Soda Stereo was a highly successful Argentinean band, peaking during the ‘80s and ‘90s. The group was a trio, comprised of lead singer Gustavo Cerati, bassist Hector “Zeta” Bosio, and drummer Carlos Alberto Ficicchia (a.k.a. Charly Alberti). Although Soda Stereo was formed in Buenos Aires, their musical style was largely influenced by rock bands – such as The Police and The Cure. However, their music also incorporates reggae, pop, and electronica. Despite the group’s disbandment a few years ago, their music has accumulated millions of plays on Spotify. How am I only now discovering Soda Stereo?
While Soda Stereo recorded all of their music in Spanish, the music itself greatly resembles rock music that pervaded American air waves during the ‘80s and ‘90s. Seeing that four years of learning Spanish in high school have proven to be unhelpful in translating Soda Stereo’s lyrics into English, this post will focus on their history and musical style.
Like other bands that eventually flourish, Soda Stereo started out as an underground group in 1982. To expand their audience, they performed at nightclubs and other gigs. In 1984, Soda Stereo released their first album, titled Soda Stereo. This album kicks off with a song called “Por Que No Puedo Ser Del Jet Set,” which consists of a fast, upbeat tempo.
Track like “Sobredosis de T.V.” follow suit, and personally remind me of the kind of sound that would be heard in a John Hughes movie from the ‘80s. The rhythms from songs like “Tele-K” and “Un Misil en Mi Placard” also resemble the ‘80s and ‘90s rocks music that used to frequently heard in my house as a child.
Soda Stereo’s audience expanded after they performed at Latin American music festivals, and their second album, Nada Personal, further increased Soda Stereo’s growing popularity. The sound is similar to Soda Stereo, with cheerful, quick tunes that leave barely any room for slow ballads. “Cuando Pase el Temblor” and “Danza Rota” have slightly slower tempos, while still maintaining Soda Stereo’s signature sound.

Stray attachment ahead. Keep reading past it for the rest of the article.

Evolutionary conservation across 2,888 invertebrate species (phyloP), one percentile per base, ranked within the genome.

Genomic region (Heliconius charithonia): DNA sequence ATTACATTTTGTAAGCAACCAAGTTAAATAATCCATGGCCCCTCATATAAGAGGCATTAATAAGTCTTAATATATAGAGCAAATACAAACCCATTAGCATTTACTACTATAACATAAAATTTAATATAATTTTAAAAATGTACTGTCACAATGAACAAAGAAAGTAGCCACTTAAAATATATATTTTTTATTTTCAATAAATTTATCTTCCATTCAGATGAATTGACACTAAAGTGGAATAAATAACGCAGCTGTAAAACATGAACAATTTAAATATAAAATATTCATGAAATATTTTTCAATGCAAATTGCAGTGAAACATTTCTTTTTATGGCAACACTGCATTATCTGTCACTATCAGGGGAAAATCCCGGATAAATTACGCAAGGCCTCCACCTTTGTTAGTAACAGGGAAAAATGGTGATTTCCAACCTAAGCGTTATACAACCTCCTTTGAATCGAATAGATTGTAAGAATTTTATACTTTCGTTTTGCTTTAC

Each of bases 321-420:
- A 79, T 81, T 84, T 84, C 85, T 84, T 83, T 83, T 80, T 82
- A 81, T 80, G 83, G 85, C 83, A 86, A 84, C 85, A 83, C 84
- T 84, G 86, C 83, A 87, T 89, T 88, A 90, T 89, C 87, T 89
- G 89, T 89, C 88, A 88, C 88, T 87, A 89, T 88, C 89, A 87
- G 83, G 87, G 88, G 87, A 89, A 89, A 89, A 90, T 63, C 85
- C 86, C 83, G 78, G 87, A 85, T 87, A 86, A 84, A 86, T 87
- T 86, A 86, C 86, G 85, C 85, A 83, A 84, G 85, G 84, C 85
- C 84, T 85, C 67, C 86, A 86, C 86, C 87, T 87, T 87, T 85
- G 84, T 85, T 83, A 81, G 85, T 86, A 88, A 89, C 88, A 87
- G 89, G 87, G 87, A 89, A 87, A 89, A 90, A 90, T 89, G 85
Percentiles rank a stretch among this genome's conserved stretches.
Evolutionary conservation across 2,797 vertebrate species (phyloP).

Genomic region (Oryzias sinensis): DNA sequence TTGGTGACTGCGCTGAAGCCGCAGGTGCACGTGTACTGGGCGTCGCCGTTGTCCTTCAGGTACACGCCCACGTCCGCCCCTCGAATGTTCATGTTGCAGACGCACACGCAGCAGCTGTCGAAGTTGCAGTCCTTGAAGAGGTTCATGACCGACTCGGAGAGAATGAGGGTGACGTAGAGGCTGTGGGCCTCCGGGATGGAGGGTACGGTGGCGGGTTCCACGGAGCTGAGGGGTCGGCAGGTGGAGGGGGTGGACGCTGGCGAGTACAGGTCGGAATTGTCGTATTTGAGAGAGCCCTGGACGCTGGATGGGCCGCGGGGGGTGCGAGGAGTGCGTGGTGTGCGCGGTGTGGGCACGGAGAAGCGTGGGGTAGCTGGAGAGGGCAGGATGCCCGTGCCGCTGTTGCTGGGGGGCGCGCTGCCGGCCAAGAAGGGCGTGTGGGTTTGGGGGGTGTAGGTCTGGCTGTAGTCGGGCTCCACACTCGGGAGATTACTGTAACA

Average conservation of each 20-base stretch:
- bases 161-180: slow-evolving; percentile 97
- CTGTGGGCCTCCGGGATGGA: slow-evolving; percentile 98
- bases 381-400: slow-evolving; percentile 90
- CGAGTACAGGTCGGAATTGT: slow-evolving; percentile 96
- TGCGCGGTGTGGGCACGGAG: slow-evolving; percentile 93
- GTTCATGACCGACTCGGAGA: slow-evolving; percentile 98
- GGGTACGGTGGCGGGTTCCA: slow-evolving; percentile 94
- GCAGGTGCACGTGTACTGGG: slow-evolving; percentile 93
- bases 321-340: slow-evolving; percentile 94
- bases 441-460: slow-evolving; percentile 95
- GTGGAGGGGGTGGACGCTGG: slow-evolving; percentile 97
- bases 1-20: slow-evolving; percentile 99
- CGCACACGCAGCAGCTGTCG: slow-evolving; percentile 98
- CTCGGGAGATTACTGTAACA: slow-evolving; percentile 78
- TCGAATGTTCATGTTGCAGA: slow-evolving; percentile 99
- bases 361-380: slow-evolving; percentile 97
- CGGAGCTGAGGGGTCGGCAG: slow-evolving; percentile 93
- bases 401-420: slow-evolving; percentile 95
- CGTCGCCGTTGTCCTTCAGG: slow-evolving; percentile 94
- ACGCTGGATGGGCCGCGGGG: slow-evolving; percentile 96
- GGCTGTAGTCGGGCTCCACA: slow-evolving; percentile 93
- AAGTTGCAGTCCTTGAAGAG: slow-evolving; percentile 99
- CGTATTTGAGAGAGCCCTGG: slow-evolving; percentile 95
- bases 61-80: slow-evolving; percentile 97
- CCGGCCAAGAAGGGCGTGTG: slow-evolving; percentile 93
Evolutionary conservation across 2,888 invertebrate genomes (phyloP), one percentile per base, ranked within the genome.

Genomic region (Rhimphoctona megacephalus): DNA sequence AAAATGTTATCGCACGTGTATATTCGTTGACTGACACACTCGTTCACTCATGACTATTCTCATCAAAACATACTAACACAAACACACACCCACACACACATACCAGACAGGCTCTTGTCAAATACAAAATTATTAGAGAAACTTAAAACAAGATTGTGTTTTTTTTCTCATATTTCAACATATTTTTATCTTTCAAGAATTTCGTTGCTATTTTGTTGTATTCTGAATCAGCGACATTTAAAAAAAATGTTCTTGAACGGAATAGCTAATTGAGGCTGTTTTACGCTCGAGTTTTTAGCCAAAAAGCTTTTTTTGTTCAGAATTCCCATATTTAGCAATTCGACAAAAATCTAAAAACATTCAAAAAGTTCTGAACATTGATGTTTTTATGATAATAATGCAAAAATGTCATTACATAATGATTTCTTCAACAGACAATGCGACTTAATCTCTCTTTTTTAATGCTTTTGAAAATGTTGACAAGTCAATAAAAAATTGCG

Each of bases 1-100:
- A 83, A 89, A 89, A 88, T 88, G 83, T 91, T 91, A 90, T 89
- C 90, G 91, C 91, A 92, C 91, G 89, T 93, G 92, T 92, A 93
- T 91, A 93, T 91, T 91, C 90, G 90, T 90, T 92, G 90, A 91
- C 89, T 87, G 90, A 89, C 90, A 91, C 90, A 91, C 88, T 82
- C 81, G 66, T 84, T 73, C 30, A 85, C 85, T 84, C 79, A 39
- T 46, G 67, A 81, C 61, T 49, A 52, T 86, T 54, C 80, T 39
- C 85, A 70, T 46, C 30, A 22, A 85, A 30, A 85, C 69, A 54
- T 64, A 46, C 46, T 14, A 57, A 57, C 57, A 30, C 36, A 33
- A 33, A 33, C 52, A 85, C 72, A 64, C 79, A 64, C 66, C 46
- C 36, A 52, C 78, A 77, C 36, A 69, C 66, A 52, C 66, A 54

In 1986, Soda Stereo released Signos, followed by a tour throughout Latin America. Aside from the notable thousands of fans that showed up to each show, what’s worth pointing is that Soda Stereo was the first group to tour throughout Latin America in its entirety.
To record Double Vita, which was their fifth album, Soda Stereo left Argentina for New York. There, they worked with Carlos Almorar, who acted as a guitarist for David Bowie, Paul McCartney, and Mick Jagger. The album produced hits such as “En La Ciudad de La Furia” and “Lo Que Sangra (La Cupula).”
Soda Stereo went on to produce Canción Animal in 1990 and Dynamo in 1993. Their final album, titled Sueño Stereo, was released in 1995. Within approximately two weeks, the album went platinum in Latin America. Later, Soda Stereo announced that the group would be separating. They went on a farewell tour in 1997, but returned 10 years later for a reunion tour that concluded on December 21, 2007.
Although Soda Stereo is no longer together, their impact on Latin American music was significant. They proved to be one of the most successful Argentinean groups, paving the way for other Latin American artists.